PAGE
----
Discovering that a friend or relative self-harms can be extremely upsetting. It can be hard to understand why a person would deliberately hurt themselves, and people often go through a range of emotions, like feeling shocked, angry, saddened, confused or guilty.
To help you to support the person who self-harms in an understanding and caring way, it will be useful to learn why people self-harm and about some helpful strategies before you offer your support. Useful resources are given below.
It is important to take self-harming seriously. A person who self-harms will describe their behaviour as a way of coping with overwhelming feelings associated with difficult or painful experiences. For some it becomes addictive, a way of feeling better and re-establishing control over their emotions. It is rarely used as ‘attention seeking’, most self-harmers try to keep it a secret and feel very ashamed.
Because self-harm is often an expression of something going on for the person internally, ask about how they are feeling, and try to explore what the issues might be. If the person does not feel comfortable talking to you, try to make sure they know you are there to listen if they want to talk, and ensure they know of other places they can go to get support.
“Look at the individual, not the harm. Look at the person beyond the scars. Scars are not important. The person that did them is important.”
It can be very difficult for a person to stop self harming, and it may take them a long time to do so. If the person says they want to stop, discussing ways to gradually reduce the harming can sometimes be helpful. Health professionals call this harm-minimisation, either reducing the severity or frequency of the self harming. The important thing here is that the person will need to find a different way of getting the emotions out.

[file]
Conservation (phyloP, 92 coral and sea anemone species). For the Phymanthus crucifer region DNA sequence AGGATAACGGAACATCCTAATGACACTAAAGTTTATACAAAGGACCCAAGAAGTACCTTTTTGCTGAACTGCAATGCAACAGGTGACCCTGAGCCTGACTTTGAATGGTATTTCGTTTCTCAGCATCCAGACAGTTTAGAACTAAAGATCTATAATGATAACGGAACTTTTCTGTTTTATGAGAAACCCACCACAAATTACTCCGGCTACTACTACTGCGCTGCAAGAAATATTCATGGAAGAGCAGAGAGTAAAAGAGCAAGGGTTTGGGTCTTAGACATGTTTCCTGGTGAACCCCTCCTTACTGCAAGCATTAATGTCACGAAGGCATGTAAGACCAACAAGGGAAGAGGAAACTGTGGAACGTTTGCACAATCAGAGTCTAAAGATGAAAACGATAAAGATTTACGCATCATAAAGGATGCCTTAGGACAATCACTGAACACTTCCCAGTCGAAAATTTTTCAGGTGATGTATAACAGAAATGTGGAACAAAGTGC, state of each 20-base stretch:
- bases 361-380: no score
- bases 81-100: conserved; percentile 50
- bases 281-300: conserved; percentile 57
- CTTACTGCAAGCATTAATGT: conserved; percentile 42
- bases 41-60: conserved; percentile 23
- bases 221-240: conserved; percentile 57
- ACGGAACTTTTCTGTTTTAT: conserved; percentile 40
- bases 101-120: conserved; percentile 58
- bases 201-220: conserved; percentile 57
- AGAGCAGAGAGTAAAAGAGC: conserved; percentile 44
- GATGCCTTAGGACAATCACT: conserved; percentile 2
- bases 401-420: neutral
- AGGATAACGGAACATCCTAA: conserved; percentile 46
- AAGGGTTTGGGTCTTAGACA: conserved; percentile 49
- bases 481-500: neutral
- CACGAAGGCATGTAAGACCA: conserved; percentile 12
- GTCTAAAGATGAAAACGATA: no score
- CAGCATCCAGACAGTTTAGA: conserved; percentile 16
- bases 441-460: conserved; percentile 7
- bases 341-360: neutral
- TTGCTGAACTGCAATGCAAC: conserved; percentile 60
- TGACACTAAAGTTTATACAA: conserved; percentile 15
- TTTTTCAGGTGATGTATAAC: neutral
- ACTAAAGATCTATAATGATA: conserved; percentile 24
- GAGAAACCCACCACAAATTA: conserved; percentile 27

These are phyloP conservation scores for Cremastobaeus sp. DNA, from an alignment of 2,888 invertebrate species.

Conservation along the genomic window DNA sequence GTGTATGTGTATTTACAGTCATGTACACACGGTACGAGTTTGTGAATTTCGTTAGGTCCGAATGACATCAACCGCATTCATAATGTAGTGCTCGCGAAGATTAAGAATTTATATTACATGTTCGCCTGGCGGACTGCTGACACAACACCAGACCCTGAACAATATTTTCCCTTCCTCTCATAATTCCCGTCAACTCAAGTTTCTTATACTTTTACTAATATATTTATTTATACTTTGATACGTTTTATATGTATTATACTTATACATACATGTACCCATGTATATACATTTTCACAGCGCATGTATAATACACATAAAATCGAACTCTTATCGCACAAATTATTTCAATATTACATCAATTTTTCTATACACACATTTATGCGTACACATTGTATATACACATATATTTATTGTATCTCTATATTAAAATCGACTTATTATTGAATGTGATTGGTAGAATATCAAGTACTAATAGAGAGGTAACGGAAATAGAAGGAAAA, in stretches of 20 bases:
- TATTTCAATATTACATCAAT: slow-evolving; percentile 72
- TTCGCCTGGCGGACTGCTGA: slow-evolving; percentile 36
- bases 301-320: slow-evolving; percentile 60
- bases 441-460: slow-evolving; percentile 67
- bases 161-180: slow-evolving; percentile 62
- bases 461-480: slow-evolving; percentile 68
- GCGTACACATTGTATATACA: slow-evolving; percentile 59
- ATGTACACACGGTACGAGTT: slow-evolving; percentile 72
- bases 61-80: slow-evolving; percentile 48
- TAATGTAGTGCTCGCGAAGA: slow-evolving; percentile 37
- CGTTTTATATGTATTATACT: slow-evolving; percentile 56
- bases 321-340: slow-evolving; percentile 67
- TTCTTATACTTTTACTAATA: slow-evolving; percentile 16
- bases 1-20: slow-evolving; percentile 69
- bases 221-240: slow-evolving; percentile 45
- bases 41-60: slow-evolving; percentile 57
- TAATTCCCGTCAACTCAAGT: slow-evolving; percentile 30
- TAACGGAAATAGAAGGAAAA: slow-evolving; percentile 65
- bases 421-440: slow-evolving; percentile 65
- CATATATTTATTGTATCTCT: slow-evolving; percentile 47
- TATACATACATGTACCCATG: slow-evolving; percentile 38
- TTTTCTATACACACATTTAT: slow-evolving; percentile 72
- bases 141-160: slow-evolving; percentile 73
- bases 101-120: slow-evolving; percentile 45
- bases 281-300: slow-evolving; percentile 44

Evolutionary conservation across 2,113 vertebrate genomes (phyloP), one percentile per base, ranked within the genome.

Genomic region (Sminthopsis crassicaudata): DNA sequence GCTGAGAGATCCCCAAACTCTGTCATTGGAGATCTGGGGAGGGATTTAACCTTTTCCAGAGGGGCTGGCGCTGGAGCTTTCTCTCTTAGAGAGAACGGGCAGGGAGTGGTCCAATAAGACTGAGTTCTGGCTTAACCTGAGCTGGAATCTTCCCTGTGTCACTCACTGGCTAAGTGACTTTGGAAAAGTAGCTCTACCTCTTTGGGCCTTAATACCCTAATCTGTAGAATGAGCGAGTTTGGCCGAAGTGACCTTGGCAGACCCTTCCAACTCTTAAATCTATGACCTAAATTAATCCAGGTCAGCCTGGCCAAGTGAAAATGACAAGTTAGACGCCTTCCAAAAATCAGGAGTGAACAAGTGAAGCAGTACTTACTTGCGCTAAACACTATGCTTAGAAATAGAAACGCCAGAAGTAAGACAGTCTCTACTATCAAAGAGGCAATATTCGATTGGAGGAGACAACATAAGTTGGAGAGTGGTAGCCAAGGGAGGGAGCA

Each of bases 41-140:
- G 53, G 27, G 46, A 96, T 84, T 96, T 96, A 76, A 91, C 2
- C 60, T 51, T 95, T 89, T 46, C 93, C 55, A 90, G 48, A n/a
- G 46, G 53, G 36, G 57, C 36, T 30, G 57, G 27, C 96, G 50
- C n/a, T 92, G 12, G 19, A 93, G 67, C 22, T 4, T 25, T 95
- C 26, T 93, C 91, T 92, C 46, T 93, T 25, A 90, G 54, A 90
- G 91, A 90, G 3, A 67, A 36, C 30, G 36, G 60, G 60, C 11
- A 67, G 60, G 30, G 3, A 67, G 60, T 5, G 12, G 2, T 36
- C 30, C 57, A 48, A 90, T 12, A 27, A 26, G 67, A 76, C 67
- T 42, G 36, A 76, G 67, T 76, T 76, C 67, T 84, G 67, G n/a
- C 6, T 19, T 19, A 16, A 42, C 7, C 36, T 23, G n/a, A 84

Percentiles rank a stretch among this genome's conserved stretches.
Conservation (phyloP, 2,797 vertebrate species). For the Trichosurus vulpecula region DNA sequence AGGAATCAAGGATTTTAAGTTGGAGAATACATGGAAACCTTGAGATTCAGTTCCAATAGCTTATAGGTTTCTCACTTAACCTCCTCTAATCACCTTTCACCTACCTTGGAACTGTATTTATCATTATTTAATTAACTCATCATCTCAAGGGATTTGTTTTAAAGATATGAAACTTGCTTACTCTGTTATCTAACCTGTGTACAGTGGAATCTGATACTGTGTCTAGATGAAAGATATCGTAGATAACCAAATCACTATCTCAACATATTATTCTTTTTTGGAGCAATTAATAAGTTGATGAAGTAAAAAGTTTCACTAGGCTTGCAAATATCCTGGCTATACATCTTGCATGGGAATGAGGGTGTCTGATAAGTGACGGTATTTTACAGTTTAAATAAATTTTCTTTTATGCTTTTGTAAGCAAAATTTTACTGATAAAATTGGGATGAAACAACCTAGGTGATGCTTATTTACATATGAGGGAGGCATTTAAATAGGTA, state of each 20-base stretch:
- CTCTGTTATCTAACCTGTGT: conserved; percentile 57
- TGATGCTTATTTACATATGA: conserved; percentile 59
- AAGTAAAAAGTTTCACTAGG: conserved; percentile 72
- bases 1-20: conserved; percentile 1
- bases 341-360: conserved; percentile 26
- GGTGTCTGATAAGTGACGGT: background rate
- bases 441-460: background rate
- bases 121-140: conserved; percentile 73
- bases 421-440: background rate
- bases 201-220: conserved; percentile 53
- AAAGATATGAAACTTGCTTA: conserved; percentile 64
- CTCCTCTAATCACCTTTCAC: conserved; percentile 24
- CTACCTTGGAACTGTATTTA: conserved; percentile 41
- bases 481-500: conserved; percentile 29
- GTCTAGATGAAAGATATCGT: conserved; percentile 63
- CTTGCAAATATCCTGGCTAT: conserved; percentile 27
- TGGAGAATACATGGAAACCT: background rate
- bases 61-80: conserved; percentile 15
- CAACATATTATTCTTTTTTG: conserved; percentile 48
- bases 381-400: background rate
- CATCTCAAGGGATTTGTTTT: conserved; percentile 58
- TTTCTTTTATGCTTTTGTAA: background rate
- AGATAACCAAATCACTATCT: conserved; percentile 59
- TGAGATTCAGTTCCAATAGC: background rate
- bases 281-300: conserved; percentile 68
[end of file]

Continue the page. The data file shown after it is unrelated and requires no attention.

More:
Here are some simple things that you can do to help the self-harmer:
- Ask how they are feeling
- Do not be judgemental
- Do not make them feel guilty about the effect it is having on others
- Let the person who self-harms know that you want to listen to them and hear how they are feeling when they feel ready and able to talk.
- When they do discuss it with you be compassionate and respect what the person is telling you, even though you may not understand or find it difficult to accept what they are doing.
- Do not give ultimatums such as ‘If you don’t stop self-harming you have to move out’. This is not helpful and it won’t work.
- Understand that it is a long and hard journey to stop self-harming. Be aware that someone will only stop self-harming when they feel ready and able to do so.
If you need to talk to someone, please use our need to talk pages. Trained Befrienders are there to listen to your problems in a caring and non-judgemental way. You can speak to them anonymously and in complete confidence.
When someone you love is self-harming, it’s confusing, confronting, frightening and the feelings of helplessness can be breathtaking. You might not understand why this is happening, but you don’t have to. I wish we could give the people we love everything they need, but sometimes we can’t. Sometimes we, the world, it isn’t enough. This is scary for you and it’s scary for them.
Whatever their struggle, there are things you can do to help. You can’t stop their pain and you can’t change the feelings driving that pain, but you don’t have to. You don’t have to fix anything. You couldn’t anyway, however much you want to. The healing is theirs but your being there is so important. It’s enough – more than enough – that you are a loving, gentle support that holds things steady and makes the world a little less painful while they heal.
If someone you love is self-harming …